I love my son, but he is a madman in the bathtub.
I love my son, but I can’t manage to get anything done.

Let me stop there. You get the point.

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Tenth Month Life Lesson – My snuggling days are over!

As an infant, Jeremiah liked to be held ALL the time. I know there are a lot of different opinions out there on “spoiling” babies by holding them. I tend to take a stance that it fulfills an actual need. I’m not saying that babies don’t learn how to get their way, but in the end it’s not like they are born with a ready arsenal of self-soothing skills. Since I felt like Jeremiah needed to be comforted, I complied. For the most part, I didn’t mind this too much. However, there were times when I felt trapped and I’d complain to anybody who would listen – Woe is me! I can’t go to the bathroom. I say this in mockery now, but at the time, it was a legitimate complaint.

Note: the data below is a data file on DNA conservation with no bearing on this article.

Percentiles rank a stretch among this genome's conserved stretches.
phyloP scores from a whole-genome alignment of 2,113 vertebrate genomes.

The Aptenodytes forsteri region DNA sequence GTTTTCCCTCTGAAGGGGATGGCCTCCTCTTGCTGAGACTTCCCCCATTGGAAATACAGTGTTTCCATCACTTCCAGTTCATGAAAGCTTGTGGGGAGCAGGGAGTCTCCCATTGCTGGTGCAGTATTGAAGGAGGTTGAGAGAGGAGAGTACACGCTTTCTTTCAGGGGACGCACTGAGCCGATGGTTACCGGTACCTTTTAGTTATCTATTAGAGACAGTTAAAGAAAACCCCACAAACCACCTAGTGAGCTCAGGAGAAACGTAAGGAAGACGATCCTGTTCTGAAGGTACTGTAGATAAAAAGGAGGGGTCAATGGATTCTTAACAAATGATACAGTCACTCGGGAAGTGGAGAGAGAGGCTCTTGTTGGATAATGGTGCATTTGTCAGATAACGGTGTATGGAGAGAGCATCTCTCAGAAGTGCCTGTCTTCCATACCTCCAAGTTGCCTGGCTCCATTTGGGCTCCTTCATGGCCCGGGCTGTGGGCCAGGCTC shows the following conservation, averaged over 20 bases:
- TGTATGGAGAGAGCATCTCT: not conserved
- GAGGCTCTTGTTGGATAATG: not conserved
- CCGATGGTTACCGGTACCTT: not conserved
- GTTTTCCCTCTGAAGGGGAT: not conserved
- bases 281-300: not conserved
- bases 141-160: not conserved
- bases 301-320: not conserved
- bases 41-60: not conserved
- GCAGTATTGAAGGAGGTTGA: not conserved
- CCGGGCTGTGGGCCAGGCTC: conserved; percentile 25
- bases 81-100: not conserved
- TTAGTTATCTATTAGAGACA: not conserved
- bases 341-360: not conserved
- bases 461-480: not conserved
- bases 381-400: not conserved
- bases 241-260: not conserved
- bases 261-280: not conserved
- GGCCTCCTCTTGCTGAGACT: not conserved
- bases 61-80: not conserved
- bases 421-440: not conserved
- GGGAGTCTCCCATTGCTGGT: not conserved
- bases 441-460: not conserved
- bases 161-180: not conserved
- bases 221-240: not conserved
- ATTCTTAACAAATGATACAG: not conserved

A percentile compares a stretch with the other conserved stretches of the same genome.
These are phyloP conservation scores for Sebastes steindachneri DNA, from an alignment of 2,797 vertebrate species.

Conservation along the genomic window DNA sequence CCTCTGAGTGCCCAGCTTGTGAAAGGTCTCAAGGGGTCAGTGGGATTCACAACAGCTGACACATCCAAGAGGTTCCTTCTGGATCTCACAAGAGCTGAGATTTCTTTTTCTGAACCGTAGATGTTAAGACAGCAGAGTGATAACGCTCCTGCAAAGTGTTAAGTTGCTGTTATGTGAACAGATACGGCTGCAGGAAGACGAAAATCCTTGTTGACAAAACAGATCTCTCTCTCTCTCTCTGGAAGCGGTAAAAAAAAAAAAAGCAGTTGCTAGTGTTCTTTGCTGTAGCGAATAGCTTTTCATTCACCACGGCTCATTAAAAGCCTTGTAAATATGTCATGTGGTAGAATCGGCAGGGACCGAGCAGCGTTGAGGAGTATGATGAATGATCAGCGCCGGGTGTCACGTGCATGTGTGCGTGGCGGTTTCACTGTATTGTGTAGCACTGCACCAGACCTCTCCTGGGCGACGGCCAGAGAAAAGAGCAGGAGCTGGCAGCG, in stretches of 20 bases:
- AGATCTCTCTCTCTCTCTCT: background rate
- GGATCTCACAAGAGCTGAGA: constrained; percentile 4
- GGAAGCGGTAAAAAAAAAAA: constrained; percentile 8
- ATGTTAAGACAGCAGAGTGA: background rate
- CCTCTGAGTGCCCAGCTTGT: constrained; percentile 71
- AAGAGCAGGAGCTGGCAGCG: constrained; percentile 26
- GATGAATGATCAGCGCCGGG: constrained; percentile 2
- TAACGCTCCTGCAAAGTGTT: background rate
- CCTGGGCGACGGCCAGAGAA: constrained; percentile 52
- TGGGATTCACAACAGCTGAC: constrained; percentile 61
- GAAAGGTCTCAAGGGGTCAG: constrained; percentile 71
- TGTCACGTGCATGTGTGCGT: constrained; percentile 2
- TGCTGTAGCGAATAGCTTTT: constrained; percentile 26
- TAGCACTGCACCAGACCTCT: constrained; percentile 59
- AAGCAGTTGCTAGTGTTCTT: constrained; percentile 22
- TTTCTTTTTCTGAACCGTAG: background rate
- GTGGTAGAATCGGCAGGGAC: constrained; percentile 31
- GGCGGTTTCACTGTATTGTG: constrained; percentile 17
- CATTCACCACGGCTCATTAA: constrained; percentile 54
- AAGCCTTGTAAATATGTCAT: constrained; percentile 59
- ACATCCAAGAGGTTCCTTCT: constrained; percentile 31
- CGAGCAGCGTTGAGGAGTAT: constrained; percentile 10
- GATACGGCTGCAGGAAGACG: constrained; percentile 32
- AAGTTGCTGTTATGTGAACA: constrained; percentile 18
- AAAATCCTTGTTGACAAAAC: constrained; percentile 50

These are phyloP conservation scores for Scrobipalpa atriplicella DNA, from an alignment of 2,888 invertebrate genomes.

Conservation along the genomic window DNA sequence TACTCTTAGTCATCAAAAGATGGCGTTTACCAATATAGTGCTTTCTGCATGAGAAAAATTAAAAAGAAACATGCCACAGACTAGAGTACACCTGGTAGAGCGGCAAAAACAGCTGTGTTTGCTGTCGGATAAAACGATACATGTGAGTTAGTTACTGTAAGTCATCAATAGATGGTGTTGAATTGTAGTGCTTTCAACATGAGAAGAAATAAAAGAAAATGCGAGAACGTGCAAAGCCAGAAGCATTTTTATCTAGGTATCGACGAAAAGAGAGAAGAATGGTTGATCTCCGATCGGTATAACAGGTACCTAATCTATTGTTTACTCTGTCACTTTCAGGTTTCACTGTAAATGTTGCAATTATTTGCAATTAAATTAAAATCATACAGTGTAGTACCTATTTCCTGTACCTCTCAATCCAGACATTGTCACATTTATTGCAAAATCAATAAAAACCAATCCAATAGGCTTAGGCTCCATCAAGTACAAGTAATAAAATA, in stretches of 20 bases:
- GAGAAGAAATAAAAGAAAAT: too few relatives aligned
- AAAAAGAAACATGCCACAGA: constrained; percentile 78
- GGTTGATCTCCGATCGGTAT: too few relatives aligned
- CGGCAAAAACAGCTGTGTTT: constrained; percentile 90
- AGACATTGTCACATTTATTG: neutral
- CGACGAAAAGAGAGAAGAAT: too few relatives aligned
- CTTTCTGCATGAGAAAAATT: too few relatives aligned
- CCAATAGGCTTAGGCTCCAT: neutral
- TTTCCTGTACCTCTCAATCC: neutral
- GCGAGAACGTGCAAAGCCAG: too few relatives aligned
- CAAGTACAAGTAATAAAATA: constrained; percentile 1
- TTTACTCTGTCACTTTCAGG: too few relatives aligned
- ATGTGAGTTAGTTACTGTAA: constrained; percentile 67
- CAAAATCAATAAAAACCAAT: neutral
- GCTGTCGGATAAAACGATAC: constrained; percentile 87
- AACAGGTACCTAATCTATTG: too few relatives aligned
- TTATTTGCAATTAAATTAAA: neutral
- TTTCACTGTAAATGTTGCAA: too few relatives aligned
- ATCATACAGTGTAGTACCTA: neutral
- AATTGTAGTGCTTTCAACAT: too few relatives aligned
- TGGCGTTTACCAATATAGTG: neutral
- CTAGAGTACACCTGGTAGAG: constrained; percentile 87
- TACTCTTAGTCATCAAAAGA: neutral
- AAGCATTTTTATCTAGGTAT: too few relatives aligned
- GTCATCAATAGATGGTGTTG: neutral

Of course, eventually Jeremiah grew mobile and wanted nothing to do with being held. He was ready to explore the world and he couldn’t do that if he was in someone’s arms. I slowly began to realize that my days of snuggling were over. I felt so guilty for the times that I complained about his incessant need to be held. People tried to warn me – enjoy it while you can! I didn’t believe them. In the moment, it felt like it’d never end, but end it did. Now Jeremiah wasn’t the one with a need to be comforted, I was. It wasn’t until Jeremiah was ten months old that he started to give us real, unprovoked hugs. That is one of the sweetest feelings in the world. Even though I miss being able to just sit and hold my son, I wouldn’t trade anything for his genuine acts of love.

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Ninth Month Life Lesson – I forgot what it’s like to have a baby.